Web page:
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What is the difference between salt water and freshwater?

Salt water is water that contains a certain amount of salts. This means that its conductivity is higher and its taste much saltier when one drinks it. Salt water is not suited to be used as drinking water, because salt drains water from human bodies. When humans drink salt water they risk dehydration. If we want to drink seawater, it needs to be desalinated first. Salt water can be found everywhere on the surface of the earth, in the oceans, in rivers and in saltwater ponds. About 71% of the earth is covered with salt water.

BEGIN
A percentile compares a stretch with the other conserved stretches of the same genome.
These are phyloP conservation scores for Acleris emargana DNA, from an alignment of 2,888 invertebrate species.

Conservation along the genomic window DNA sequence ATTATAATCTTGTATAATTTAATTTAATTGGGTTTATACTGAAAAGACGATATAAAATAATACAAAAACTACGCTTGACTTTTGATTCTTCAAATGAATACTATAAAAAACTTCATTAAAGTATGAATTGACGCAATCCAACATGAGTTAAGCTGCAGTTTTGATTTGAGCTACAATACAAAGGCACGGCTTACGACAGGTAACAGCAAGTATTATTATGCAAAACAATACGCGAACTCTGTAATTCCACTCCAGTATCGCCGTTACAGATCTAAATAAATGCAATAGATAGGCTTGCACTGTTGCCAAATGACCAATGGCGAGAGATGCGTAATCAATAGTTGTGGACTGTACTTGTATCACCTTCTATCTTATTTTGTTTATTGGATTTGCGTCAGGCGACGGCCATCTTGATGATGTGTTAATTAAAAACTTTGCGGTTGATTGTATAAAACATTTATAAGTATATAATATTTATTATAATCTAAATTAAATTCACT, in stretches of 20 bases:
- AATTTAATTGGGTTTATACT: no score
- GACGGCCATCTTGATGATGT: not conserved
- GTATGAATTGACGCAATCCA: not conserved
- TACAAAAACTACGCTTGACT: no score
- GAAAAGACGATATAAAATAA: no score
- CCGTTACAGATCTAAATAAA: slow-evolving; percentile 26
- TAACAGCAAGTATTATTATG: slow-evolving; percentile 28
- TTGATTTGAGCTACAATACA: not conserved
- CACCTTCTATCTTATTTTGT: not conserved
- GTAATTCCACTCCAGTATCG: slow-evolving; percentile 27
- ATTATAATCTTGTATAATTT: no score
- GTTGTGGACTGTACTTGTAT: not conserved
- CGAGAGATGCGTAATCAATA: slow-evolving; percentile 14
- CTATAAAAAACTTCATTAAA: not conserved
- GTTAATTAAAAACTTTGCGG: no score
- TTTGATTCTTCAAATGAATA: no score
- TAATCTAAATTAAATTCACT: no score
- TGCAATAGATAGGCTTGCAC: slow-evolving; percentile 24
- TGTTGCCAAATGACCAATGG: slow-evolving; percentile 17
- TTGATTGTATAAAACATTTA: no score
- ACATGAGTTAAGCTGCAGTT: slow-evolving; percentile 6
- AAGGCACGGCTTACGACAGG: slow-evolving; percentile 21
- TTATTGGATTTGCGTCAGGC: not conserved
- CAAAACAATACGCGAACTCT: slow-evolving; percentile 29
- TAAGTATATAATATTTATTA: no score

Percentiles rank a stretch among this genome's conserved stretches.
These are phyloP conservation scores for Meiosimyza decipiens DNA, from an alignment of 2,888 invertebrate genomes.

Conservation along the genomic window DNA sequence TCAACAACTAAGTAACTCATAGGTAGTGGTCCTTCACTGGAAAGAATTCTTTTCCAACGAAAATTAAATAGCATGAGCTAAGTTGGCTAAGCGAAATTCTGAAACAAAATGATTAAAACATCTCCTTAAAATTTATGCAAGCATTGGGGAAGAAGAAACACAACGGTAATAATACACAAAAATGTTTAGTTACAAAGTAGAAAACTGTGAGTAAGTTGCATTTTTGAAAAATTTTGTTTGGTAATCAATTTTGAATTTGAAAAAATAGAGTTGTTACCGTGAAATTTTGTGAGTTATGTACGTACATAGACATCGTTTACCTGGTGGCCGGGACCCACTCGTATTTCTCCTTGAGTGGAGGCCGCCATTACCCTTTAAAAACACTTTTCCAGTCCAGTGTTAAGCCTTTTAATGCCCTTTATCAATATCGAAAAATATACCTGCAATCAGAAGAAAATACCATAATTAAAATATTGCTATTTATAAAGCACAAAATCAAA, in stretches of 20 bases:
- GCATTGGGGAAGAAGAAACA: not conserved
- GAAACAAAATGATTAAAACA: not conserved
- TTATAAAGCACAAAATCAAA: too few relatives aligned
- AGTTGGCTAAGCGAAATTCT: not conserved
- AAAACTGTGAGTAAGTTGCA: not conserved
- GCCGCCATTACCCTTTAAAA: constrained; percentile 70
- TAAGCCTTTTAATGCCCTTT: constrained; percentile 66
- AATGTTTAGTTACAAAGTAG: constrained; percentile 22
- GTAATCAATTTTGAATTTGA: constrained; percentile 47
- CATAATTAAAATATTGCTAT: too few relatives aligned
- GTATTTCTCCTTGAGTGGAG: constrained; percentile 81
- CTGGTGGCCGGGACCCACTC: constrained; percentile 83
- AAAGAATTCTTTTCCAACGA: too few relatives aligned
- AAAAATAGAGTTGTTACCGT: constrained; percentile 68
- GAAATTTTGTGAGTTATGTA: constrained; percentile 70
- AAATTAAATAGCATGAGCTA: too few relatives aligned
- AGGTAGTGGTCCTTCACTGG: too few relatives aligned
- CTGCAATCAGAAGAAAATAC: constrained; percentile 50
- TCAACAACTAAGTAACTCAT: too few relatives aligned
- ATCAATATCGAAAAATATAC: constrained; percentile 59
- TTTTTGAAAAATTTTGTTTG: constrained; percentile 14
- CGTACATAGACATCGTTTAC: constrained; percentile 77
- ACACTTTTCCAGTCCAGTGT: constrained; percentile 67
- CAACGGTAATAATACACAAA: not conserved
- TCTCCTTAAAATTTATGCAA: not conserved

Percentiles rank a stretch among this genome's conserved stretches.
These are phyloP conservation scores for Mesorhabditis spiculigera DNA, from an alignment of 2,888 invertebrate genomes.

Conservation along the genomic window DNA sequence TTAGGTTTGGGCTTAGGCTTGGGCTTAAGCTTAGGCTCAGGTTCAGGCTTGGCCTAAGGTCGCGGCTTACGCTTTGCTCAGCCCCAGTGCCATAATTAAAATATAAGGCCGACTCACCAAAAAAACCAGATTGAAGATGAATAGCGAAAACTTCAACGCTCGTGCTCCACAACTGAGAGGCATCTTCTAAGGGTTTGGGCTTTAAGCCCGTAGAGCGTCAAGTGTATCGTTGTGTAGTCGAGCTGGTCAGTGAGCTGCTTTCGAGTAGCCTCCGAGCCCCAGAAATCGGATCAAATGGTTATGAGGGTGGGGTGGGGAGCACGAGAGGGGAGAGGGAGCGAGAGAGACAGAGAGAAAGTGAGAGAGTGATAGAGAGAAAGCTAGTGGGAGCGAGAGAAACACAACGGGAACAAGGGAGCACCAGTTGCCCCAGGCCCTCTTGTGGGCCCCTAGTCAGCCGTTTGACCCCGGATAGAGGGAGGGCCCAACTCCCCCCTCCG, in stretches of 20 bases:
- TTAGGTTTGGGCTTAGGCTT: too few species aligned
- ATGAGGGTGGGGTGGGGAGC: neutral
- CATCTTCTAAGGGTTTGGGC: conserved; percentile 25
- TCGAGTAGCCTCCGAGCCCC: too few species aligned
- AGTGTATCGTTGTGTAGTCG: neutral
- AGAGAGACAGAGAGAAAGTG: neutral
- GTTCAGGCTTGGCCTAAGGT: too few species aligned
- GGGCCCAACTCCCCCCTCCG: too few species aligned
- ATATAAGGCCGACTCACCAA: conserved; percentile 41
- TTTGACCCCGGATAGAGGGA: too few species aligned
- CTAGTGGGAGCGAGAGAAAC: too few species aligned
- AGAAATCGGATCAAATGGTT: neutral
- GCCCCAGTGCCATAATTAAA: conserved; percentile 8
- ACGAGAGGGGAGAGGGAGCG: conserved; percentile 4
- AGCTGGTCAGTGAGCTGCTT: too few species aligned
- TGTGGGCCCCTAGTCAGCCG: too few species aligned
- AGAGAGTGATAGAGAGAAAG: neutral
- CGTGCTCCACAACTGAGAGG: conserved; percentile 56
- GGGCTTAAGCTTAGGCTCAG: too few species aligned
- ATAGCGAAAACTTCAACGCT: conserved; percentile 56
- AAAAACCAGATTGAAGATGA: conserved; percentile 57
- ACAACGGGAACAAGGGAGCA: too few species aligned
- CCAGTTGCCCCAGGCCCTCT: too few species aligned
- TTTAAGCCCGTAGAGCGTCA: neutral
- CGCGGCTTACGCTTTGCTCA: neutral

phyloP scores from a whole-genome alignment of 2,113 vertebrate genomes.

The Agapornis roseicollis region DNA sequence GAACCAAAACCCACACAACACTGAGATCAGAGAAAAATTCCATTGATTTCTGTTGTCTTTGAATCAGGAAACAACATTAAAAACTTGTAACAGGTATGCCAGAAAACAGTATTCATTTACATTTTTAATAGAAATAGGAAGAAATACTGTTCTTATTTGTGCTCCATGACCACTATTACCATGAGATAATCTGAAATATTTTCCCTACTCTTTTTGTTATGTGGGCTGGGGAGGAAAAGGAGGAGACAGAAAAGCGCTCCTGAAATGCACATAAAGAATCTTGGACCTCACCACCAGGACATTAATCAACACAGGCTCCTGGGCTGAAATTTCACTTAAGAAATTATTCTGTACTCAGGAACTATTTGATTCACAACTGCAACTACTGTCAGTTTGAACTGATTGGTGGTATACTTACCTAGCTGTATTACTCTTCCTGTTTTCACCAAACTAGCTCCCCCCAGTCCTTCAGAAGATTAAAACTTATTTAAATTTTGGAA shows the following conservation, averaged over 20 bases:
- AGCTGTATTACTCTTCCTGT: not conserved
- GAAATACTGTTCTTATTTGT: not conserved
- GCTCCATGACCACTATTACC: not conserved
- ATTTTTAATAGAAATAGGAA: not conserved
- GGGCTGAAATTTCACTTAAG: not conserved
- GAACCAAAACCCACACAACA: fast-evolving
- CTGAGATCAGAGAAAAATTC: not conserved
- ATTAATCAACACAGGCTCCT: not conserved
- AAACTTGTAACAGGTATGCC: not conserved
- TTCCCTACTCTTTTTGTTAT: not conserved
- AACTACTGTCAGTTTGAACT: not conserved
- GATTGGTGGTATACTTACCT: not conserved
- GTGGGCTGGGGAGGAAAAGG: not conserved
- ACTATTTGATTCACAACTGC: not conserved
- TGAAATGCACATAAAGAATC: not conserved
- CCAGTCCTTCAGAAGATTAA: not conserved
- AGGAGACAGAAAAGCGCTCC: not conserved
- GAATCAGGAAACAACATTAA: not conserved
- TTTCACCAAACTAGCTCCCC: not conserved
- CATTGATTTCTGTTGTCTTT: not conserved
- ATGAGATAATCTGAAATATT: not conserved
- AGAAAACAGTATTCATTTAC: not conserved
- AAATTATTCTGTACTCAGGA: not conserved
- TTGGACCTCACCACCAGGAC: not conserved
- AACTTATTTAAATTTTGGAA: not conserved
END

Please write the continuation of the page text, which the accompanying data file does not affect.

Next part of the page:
Freshwater is water with a dissolved salt concentration of less than 1%. There are two kinds of freshwater reservoirs: standing bodies of freshwater, such as lakes, ponds and inland wetlands and floating bodies of freshwater, such as streams and rivers. These bodies of water cover only a small part of the earth's surface, and their locations are unrelated to climate. Only about 1% of the earth's surface is covered with freshwater, whereas 41% of all known fish species live in this water. Fresh water zones are usually closely connected to land; therefore they are often threatened by a constant input of organic matter, inorganic nutrients and pollutants.

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